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Calgary, CA
March 23, 2019

Inside the Rubaiyat Stained Glass Studio

David Haight opened the stained glass studio at the same time he and and his wife, Pam, opened Rubaiyat’s retail location. Here’s what the inside of the studio looks like and how he makes a piece of stained glass art.

David Haight is, at heart, a collector. He collects antique storage and display cabinets from old shops. And he collects beautiful things to fill them with. At the Haight family’s gallery and shop, Rubaiyat, those beautiful things are on display for customers to enjoy and purchase; at the stained glass studio, the drawers are filled with exquisite glass pieces tools of the trade.

Haight opened the stained glass studio at the same time as he and his wife Pam opened Rubaiyat, wanting a side project that would offer a creative outlet and keep him busy between gallery customers. Now in its 43rd year of business, David and his son Crosby design and produce custom stained glass pieces commissioned by a wide range of clients, do restorations, and carry a kaleidoscopic array of stained glass making tools and supplies for sale to the public.

Rubaiyat Stained Glass Studio, 1913 10 Ave. S.W., 403-228-6549, rubaiyatcalgary.com

Photographs by Julya Hajnoczky

The studio is filled with beautiful antique drawer units. They hold David Haight’s collection of glass pieces and supplies.

 

David Haight stands at a large light table where components of a current project are laid out. Always an aficionado of stained glass, he still has some of his earliest acquisitions, seen here hanging in the windows behind him.

 

About one third of the huge studio space holds raw materials for sale and for use in the studio. Haight imports glass from producers all over the world, including sheets of hand-ladled confetti glass like this one. The creation of a sheet like this requires one person per colour, moving in perfect concert, ladling molten glass each in turn onto a table. The confetti effect is created by then inflating mouth-blown glass until it shatters, scattering tiny shards over the hot glass sheet. (Imagine blowing, then popping, a bubble gum bubble).

 

Several pieces of this hand-ladled glass are laid out here for possible inclusion in this huge commissioned project – a feature wall entirely of stained glass for a private residence. It will incorporate many types of glass, all producing different effects. The organic swirls of the hand-ladled glass, for instance, will add depth to landscape scenes, while a painted glass portrait of a woman (by artist Lori Sobkowich) forms the stunning focal point.

 

Large projects can take years to complete, with every detail painstakingly planned. For every element of the piece, designs are drawn and re-drawn, materials chosen, colours and kinds of glass are carefully selected and prepared before final assembly begins.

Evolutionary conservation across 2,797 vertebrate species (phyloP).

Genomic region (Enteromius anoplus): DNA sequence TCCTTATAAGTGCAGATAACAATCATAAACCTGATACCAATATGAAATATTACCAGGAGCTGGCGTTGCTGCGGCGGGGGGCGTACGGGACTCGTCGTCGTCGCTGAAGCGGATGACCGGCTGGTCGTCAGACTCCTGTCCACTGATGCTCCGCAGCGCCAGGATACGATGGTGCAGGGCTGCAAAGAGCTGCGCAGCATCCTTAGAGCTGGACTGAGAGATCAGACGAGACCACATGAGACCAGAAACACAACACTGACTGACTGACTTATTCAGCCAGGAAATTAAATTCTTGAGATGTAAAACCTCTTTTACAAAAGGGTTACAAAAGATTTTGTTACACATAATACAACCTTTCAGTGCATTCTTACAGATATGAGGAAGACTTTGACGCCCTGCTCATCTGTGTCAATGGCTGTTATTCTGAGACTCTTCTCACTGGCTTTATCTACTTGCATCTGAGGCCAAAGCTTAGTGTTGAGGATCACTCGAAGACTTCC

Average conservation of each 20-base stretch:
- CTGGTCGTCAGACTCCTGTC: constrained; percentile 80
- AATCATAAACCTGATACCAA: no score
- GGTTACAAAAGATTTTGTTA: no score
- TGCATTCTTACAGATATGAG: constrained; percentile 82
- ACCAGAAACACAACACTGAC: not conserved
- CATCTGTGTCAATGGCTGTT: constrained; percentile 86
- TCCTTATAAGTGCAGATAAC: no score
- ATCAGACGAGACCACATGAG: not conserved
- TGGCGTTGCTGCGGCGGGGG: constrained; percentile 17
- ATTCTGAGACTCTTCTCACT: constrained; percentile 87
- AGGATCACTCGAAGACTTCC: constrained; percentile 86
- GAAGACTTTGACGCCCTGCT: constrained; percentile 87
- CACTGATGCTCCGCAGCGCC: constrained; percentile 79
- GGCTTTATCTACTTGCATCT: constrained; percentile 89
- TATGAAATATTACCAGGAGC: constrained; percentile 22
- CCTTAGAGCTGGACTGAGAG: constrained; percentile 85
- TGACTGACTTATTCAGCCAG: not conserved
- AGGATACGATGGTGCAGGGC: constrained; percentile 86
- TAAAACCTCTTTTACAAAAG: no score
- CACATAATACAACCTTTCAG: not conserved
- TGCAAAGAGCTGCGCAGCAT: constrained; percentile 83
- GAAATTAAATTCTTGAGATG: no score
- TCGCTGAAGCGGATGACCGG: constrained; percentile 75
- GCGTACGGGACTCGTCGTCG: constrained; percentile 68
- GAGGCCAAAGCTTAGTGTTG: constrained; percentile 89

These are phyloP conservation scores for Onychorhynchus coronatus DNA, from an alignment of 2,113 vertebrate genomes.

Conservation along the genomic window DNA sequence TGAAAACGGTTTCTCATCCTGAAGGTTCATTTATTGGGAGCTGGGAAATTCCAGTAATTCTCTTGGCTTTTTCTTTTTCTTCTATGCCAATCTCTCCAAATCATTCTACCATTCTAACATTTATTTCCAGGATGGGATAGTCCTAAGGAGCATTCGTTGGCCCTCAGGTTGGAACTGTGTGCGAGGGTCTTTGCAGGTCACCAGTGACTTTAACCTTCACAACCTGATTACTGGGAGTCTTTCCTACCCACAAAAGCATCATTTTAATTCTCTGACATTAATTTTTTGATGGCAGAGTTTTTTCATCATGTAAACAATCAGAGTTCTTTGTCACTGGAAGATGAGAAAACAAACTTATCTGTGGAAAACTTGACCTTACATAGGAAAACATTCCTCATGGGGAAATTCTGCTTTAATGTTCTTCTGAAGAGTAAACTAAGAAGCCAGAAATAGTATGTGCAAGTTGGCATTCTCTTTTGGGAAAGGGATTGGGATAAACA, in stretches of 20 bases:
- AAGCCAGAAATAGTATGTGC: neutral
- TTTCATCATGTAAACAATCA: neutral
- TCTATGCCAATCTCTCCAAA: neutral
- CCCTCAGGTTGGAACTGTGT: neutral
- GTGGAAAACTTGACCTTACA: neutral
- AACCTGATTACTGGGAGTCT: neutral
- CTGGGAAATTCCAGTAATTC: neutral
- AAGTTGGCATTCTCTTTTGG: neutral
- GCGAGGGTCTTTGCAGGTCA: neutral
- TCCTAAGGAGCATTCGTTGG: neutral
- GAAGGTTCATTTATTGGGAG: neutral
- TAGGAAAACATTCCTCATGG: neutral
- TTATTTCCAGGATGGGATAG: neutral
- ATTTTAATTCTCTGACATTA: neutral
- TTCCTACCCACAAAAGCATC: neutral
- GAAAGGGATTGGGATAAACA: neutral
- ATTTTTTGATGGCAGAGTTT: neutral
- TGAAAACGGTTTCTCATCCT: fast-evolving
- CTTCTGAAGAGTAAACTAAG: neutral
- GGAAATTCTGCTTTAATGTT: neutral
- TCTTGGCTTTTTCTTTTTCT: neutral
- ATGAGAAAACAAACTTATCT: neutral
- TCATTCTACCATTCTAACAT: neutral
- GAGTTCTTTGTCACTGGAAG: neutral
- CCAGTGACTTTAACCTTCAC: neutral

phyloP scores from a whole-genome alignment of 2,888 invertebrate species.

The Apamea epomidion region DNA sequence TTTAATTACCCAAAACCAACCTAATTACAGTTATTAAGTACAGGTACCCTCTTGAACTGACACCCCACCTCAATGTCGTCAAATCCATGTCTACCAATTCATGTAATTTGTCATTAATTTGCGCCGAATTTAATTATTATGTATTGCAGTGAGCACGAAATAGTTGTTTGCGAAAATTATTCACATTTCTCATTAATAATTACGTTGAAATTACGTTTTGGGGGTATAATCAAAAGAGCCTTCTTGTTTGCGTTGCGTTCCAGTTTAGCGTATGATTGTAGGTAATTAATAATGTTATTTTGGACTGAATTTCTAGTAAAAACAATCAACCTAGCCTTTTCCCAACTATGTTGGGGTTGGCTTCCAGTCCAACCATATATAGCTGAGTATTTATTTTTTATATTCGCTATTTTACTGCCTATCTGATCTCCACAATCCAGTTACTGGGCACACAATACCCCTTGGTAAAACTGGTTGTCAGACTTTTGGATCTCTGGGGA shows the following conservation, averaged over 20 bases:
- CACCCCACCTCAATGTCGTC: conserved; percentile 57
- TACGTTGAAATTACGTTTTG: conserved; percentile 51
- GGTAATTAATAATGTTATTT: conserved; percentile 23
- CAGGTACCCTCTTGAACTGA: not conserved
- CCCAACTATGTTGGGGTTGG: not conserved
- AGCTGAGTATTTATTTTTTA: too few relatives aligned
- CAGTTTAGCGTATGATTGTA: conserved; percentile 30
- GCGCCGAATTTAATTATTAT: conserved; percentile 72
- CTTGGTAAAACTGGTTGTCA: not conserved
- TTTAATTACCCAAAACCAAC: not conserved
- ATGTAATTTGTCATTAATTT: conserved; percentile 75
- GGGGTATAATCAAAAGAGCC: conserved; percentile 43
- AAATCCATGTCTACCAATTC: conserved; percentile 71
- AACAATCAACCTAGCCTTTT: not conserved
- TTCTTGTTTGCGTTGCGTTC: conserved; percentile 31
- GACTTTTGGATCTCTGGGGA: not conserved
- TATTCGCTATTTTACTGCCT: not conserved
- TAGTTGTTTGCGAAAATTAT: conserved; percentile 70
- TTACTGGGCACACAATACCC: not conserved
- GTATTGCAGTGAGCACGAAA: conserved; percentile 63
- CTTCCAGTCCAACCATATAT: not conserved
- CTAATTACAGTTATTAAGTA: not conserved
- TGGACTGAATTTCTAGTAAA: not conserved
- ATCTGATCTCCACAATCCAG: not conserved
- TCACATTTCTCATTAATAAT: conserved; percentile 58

A small selection of the hundreds of tiny hand-cut pieces of glass Haight will incorporate into a current project. Because this part of the piece may not have natural light shining through it, Haight has selected a type of glass that has an iridescent finish so it will still sparkle regardless of how it is illuminated.

 

The design area of the studio has several large tables where works in progress can be laid out. These samples are waiting for a client’s approval before Haight transfers the final design to a large sheet of paper. The bins in the centre of the table contain some of the studio’s extensive collection of exquisite glass jewels and beveled glass (some of which are included in the samples on the table). Increasingly, many of the craftspeople who produce these specialty pieces are going out of business or retiring, making Haight’s collection more and more precious.

 

The components of this piece have been prepared and are now being assembled. It includes hand-cut and hand-beveled glass, in addition to some hand-painted elements that mimic the look of wrought iron.

 

Ted Schneider, a craftsperson who works at the studio, solders the framework (called “came”) of a window. While lead is traditional, zinc and copper – stronger and lighter than lead – are now used as well. Lead came is quite soft, which is an advantage for restoration work: the metal can be carved away easily to allow damaged panes of glass to be replaced, a process that is not so straightforward with copper or zinc.

 

A completed window hangs in the studio, incorporating hand-painted glass (the bird), hand-ladled glass (the swirling amber panes), and a cast- glass jewel (the red piece at the top of the arch). Stained glass, explains Haight, is the only medium where you don’t quite know what you’ll get till the piece is entirely finished and hung in the light. You can make educated guesses with material choices, but it’s always the light that finally brings the piece to life and completes the work.

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